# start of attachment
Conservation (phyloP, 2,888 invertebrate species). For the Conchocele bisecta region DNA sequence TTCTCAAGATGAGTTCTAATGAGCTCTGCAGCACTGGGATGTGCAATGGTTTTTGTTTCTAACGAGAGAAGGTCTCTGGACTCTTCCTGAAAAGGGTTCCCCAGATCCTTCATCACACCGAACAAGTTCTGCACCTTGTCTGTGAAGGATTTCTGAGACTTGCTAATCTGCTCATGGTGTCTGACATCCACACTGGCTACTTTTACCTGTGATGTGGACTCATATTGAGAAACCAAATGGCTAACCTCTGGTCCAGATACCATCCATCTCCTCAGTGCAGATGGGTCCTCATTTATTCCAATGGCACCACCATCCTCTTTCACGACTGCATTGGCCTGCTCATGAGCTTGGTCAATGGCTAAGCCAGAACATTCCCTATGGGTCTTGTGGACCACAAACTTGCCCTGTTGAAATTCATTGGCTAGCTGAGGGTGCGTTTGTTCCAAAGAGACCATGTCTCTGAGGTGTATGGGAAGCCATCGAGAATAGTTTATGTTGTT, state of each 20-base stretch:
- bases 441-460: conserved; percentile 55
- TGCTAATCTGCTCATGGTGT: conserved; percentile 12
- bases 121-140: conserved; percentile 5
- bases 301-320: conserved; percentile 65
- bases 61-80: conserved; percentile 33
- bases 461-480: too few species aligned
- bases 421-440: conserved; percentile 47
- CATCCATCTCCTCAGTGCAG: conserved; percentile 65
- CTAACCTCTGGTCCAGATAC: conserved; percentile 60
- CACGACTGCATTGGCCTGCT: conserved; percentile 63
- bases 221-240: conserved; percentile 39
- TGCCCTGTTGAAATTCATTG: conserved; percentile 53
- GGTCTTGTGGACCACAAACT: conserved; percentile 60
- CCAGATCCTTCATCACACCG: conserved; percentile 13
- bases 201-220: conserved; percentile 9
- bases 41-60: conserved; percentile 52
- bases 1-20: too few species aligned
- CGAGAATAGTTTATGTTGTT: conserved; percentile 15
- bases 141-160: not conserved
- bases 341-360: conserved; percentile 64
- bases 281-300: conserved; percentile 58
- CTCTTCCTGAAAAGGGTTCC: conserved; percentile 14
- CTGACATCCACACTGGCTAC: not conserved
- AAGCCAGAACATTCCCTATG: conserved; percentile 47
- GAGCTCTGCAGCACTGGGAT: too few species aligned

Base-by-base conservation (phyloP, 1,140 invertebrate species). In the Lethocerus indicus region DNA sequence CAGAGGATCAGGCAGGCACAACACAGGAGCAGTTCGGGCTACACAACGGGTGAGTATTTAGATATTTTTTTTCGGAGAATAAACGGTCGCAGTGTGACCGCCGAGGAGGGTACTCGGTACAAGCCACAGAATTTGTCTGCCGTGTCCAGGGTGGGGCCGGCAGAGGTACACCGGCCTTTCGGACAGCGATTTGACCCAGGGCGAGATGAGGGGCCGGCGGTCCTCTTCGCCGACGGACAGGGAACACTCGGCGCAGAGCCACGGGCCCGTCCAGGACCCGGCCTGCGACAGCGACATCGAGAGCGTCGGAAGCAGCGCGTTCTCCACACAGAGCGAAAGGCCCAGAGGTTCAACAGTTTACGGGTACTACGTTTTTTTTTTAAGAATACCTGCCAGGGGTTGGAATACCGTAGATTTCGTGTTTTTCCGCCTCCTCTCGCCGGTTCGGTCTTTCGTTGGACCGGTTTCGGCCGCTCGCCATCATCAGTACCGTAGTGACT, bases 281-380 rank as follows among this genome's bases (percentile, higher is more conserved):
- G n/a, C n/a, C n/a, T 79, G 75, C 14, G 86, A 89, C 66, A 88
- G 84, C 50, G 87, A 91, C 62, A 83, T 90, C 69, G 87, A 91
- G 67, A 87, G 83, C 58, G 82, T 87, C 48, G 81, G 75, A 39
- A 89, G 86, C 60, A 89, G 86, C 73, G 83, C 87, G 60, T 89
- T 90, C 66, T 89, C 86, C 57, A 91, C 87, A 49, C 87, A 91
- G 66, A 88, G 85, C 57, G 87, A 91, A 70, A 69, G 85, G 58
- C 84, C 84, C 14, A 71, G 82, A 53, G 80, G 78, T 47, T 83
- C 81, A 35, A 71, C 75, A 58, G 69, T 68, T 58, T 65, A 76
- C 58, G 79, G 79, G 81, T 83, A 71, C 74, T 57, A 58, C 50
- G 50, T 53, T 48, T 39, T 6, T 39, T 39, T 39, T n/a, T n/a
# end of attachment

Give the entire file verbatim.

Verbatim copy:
Conservation (phyloP, 2,888 invertebrate species). For the Conchocele bisecta region DNA sequence TTCTCAAGATGAGTTCTAATGAGCTCTGCAGCACTGGGATGTGCAATGGTTTTTGTTTCTAACGAGAGAAGGTCTCTGGACTCTTCCTGAAAAGGGTTCCCCAGATCCTTCATCACACCGAACAAGTTCTGCACCTTGTCTGTGAAGGATTTCTGAGACTTGCTAATCTGCTCATGGTGTCTGACATCCACACTGGCTACTTTTACCTGTGATGTGGACTCATATTGAGAAACCAAATGGCTAACCTCTGGTCCAGATACCATCCATCTCCTCAGTGCAGATGGGTCCTCATTTATTCCAATGGCACCACCATCCTCTTTCACGACTGCATTGGCCTGCTCATGAGCTTGGTCAATGGCTAAGCCAGAACATTCCCTATGGGTCTTGTGGACCACAAACTTGCCCTGTTGAAATTCATTGGCTAGCTGAGGGTGCGTTTGTTCCAAAGAGACCATGTCTCTGAGGTGTATGGGAAGCCATCGAGAATAGTTTATGTTGTT, state of each 20-base stretch:
- bases 441-460: conserved; percentile 55
- TGCTAATCTGCTCATGGTGT: conserved; percentile 12
- bases 121-140: conserved; percentile 5
- bases 301-320: conserved; percentile 65
- bases 61-80: conserved; percentile 33
- bases 461-480: too few species aligned
- bases 421-440: conserved; percentile 47
- CATCCATCTCCTCAGTGCAG: conserved; percentile 65
- CTAACCTCTGGTCCAGATAC: conserved; percentile 60
- CACGACTGCATTGGCCTGCT: conserved; percentile 63
- bases 221-240: conserved; percentile 39
- TGCCCTGTTGAAATTCATTG: conserved; percentile 53
- GGTCTTGTGGACCACAAACT: conserved; percentile 60
- CCAGATCCTTCATCACACCG: conserved; percentile 13
- bases 201-220: conserved; percentile 9
- bases 41-60: conserved; percentile 52
- bases 1-20: too few species aligned
- CGAGAATAGTTTATGTTGTT: conserved; percentile 15
- bases 141-160: not conserved
- bases 341-360: conserved; percentile 64
- bases 281-300: conserved; percentile 58
- CTCTTCCTGAAAAGGGTTCC: conserved; percentile 14
- CTGACATCCACACTGGCTAC: not conserved
- AAGCCAGAACATTCCCTATG: conserved; percentile 47
- GAGCTCTGCAGCACTGGGAT: too few species aligned

Base-by-base conservation (phyloP, 1,140 invertebrate species). In the Lethocerus indicus region DNA sequence CAGAGGATCAGGCAGGCACAACACAGGAGCAGTTCGGGCTACACAACGGGTGAGTATTTAGATATTTTTTTTCGGAGAATAAACGGTCGCAGTGTGACCGCCGAGGAGGGTACTCGGTACAAGCCACAGAATTTGTCTGCCGTGTCCAGGGTGGGGCCGGCAGAGGTACACCGGCCTTTCGGACAGCGATTTGACCCAGGGCGAGATGAGGGGCCGGCGGTCCTCTTCGCCGACGGACAGGGAACACTCGGCGCAGAGCCACGGGCCCGTCCAGGACCCGGCCTGCGACAGCGACATCGAGAGCGTCGGAAGCAGCGCGTTCTCCACACAGAGCGAAAGGCCCAGAGGTTCAACAGTTTACGGGTACTACGTTTTTTTTTTAAGAATACCTGCCAGGGGTTGGAATACCGTAGATTTCGTGTTTTTCCGCCTCCTCTCGCCGGTTCGGTCTTTCGTTGGACCGGTTTCGGCCGCTCGCCATCATCAGTACCGTAGTGACT, bases 281-380 rank as follows among this genome's bases (percentile, higher is more conserved):
- G n/a, C n/a, C n/a, T 79, G 75, C 14, G 86, A 89, C 66, A 88
- G 84, C 50, G 87, A 91, C 62, A 83, T 90, C 69, G 87, A 91
- G 67, A 87, G 83, C 58, G 82, T 87, C 48, G 81, G 75, A 39
- A 89, G 86, C 60, A 89, G 86, C 73, G 83, C 87, G 60, T 89
- T 90, C 66, T 89, C 86, C 57, A 91, C 87, A 49, C 87, A 91
- G 66, A 88, G 85, C 57, G 87, A 91, A 70, A 69, G 85, G 58
- C 84, C 84, C 14, A 71, G 82, A 53, G 80, G 78, T 47, T 83
- C 81, A 35, A 71, C 75, A 58, G 69, T 68, T 58, T 65, A 76
- C 58, G 79, G 79, G 81, T 83, A 71, C 74, T 57, A 58, C 50
- G 50, T 53, T 48, T 39, T 6, T 39, T 39, T 39, T n/a, T n/a